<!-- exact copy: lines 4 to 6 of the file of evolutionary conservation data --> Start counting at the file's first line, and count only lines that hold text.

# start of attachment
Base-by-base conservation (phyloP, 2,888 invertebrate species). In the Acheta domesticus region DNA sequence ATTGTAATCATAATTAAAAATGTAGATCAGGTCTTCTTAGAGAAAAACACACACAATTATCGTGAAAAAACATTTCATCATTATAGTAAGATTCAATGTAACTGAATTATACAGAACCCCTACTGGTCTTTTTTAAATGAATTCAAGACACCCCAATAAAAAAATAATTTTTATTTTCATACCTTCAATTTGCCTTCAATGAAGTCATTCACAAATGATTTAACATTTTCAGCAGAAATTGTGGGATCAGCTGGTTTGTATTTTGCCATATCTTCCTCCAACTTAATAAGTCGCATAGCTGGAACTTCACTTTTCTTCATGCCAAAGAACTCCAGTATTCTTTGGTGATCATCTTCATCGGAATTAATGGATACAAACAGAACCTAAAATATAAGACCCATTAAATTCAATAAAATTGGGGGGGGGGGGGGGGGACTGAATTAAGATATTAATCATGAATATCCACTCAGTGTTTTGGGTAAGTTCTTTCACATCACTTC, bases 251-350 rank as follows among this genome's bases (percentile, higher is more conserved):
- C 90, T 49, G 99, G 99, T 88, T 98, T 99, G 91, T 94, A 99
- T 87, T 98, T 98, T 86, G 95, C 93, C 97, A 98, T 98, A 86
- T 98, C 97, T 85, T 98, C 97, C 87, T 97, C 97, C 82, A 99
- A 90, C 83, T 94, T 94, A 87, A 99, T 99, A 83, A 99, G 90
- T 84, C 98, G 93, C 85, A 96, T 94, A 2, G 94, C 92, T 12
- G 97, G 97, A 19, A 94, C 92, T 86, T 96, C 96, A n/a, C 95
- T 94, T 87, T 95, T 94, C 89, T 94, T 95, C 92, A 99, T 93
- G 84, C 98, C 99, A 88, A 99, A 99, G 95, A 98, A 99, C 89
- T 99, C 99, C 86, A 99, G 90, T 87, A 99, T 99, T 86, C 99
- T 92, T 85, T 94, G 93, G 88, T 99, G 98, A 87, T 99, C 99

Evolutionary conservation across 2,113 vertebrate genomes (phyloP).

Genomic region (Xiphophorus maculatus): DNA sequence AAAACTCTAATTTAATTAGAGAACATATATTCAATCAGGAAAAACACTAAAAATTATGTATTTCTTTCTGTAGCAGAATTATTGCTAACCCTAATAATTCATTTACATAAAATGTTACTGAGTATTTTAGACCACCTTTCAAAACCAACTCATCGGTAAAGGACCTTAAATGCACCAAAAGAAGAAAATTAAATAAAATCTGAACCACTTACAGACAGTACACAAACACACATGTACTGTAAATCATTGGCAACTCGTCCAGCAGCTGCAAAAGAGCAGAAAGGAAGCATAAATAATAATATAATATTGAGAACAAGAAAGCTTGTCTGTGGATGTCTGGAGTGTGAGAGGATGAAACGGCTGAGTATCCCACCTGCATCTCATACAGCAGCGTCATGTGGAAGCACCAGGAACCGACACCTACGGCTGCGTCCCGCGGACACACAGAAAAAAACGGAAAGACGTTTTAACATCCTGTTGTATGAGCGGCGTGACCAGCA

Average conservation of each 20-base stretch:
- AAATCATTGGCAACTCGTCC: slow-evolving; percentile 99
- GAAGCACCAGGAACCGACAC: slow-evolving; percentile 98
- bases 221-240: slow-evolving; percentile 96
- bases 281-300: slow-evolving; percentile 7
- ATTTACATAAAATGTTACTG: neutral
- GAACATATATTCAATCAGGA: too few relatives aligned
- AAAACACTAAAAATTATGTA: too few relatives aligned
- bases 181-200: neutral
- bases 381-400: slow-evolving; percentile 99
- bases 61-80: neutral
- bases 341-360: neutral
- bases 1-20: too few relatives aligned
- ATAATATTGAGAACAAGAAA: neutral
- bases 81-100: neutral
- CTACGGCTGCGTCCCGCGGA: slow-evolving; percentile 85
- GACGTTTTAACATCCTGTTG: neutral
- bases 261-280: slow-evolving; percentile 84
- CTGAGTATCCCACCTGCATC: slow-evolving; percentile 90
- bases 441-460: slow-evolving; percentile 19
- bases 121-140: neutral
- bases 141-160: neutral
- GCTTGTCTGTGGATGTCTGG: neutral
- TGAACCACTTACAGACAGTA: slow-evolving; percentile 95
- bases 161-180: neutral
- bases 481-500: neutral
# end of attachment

- T 98, C 97, T 85, T 98, C 97, C 87, T 97, C 97, C 82, A 99
- A 90, C 83, T 94, T 94, A 87, A 99, T 99, A 83, A 99, G 90
- T 84, C 98, G 93, C 85, A 96, T 94, A 2, G 94, C 92, T 12